Check Security Feeds
Using this feature doesn’t require any extra tinkering besides installing the TinyCam Monitor app on your device(s), but that doesn’t mean it isn’t worth mentioning. If you use a TinyCam security system – or baby monitoring system – you can tap in using your smartwatch in the related app. It was always great to have this option with a smartphone or tablet, but what if you don’t have those devices handy and you need to check your feeds quickly? Let’s say an alarm goes off and you need to check on your baby, you can pull up the feed right on your smartwatch.
Okay, so I’ll admit this is definitely a niche feature but it’s still pretty neat.
This only applies to the more resourceful users out there who know what they’re doing – and know why you would want to root your device. If you don’t know, rooting an Android device allows access to several things you wouldn’t otherwise have control over. I’m not going to dive into the particulars, just know it’s for advanced users only.
Anyway, you can unlock the bootloader on your Android Wear smartwatch – depending on which model you have – and root the device as well to work with apps like Titanium Backup and more. If you’d like a full guide you can head on over to Android Central where they tell you why you would want to do it, and if you actually should go through with it. That’s a pretty smart way to setup a tutorial if you ask me.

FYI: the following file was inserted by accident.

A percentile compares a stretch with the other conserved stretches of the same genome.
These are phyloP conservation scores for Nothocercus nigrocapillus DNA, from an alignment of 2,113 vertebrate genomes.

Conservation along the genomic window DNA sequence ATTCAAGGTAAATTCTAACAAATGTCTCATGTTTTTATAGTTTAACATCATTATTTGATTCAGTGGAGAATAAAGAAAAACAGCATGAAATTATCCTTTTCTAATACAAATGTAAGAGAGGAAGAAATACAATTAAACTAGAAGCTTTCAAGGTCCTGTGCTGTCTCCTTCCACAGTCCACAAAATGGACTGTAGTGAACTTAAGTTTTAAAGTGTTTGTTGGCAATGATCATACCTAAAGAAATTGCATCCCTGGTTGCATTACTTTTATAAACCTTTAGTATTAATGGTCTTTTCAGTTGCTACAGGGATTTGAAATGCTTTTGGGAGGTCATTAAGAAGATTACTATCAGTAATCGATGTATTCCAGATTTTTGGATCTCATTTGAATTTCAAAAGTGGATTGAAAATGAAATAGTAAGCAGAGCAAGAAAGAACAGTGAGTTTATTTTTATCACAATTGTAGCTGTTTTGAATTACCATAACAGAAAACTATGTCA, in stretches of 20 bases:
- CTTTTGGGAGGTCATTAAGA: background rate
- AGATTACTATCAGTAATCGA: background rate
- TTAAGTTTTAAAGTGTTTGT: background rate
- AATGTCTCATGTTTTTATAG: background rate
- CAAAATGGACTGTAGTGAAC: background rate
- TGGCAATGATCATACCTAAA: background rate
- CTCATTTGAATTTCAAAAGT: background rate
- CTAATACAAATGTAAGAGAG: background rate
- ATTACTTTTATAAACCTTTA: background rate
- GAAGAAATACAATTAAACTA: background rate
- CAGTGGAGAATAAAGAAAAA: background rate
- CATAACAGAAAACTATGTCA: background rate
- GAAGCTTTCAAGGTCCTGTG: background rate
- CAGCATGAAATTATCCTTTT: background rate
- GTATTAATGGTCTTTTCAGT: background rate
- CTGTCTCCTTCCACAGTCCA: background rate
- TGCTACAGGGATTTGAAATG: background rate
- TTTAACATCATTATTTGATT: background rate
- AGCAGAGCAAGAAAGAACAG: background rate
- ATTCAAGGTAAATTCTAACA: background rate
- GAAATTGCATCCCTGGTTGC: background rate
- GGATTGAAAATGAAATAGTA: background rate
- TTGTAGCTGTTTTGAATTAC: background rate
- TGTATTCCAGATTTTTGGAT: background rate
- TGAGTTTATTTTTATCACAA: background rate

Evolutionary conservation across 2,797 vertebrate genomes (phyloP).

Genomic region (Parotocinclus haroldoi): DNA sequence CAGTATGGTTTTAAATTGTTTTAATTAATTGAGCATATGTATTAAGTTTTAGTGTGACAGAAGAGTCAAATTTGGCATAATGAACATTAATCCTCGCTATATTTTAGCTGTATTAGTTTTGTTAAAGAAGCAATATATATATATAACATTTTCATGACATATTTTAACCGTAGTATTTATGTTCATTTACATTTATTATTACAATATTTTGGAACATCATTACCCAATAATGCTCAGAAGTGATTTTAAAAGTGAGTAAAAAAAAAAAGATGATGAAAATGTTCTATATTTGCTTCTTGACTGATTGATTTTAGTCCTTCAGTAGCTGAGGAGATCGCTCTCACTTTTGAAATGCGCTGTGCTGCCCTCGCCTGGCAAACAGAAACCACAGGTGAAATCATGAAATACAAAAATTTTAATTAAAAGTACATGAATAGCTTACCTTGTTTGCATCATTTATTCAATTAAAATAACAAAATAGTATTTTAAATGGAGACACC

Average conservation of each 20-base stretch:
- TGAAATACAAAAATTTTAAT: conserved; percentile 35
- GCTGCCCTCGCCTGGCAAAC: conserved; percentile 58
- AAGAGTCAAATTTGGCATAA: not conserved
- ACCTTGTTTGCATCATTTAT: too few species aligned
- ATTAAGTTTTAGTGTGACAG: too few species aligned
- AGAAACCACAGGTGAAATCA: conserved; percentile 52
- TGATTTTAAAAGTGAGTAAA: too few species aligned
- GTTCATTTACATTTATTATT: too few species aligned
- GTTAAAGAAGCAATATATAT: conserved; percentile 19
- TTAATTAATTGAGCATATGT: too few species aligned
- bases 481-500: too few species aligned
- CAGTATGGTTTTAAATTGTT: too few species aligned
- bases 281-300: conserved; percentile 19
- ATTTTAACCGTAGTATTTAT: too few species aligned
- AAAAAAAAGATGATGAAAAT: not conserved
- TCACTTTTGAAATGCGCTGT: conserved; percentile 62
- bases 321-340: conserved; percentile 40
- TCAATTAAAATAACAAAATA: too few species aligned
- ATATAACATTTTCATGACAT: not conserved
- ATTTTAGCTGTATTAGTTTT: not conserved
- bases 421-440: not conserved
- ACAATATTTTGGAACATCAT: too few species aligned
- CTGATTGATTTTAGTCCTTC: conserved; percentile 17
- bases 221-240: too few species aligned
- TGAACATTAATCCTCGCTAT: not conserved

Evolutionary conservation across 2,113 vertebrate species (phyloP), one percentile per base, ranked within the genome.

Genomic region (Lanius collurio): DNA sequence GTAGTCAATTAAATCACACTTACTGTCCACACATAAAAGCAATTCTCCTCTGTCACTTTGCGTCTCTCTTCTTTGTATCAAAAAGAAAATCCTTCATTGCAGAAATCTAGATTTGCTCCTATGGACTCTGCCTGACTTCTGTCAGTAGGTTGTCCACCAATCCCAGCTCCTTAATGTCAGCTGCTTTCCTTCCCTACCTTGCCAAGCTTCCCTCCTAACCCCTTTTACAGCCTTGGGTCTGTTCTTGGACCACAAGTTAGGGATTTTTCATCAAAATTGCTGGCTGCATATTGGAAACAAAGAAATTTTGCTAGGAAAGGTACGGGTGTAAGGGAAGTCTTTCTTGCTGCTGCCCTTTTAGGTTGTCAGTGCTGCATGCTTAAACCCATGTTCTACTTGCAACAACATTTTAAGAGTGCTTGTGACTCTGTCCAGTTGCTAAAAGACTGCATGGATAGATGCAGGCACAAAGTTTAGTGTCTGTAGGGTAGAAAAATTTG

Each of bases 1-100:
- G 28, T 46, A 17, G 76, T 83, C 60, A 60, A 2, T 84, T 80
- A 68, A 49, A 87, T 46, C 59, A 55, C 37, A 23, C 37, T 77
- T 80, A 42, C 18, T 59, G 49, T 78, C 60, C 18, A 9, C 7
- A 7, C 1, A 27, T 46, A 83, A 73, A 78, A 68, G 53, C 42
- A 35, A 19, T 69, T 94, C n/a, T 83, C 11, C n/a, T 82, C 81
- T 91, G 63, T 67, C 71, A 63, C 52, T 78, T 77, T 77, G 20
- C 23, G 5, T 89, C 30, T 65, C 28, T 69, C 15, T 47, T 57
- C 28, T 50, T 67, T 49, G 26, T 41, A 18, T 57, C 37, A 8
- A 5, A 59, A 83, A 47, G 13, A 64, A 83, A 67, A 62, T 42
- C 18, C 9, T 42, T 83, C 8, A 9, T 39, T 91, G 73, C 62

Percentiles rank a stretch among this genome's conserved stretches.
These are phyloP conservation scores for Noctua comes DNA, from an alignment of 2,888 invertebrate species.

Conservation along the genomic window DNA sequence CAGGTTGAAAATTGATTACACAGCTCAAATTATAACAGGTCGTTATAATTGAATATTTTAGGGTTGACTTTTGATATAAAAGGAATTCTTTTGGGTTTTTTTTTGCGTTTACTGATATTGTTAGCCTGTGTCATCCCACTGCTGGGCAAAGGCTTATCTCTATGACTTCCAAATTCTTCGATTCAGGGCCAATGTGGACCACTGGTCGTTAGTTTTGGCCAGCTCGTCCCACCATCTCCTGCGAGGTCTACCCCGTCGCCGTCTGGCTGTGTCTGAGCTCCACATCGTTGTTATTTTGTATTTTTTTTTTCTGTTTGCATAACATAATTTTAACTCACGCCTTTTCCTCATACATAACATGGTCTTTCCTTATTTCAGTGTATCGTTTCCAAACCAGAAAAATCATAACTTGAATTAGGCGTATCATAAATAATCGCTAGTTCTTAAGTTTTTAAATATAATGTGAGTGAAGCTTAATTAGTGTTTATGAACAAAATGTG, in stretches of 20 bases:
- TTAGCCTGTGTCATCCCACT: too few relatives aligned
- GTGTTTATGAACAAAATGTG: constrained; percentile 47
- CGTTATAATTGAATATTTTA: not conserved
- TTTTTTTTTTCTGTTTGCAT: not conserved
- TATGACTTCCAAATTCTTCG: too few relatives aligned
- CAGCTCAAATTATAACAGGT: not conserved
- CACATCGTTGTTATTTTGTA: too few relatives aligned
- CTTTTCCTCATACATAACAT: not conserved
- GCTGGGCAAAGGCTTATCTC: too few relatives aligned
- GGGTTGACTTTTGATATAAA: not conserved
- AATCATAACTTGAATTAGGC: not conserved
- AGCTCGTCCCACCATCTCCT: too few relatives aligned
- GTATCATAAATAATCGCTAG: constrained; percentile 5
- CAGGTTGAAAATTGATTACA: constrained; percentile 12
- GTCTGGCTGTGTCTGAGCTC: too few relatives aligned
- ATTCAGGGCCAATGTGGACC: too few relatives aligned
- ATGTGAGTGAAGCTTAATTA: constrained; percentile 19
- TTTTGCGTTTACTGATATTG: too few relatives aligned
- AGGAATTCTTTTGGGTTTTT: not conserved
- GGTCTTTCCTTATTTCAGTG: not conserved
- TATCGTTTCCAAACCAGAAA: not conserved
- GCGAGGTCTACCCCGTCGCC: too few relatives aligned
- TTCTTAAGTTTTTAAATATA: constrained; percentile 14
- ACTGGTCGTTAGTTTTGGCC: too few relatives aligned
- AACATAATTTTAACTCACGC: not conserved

View Your Smartphone Camera Remotely
Motorola updated their camera app on the Moto 360 to allow users to remotely control their camera. This is possible with several other Android Wear smartwatches too. What’s remotely controlling your camera, however if you can’t see a live feed? A developer over at XDA created an app that allows you to tap into your smartphone and remotely view your camera feed – live. Aside from some of the creepy ways this can be used, it could also be pretty damn useful. You could set your camera some distance away and check the live feed to ensure you’re getting a great photo before you snap! If you’d like to get the app, head on over to the XDA forum thread, and don’t forget to support the developer!
What Cool Things Have You Done with Your Android Wear Smartwatch?
Know something that’s not on this list? Have you done something cooler with your own device? Feel free to share!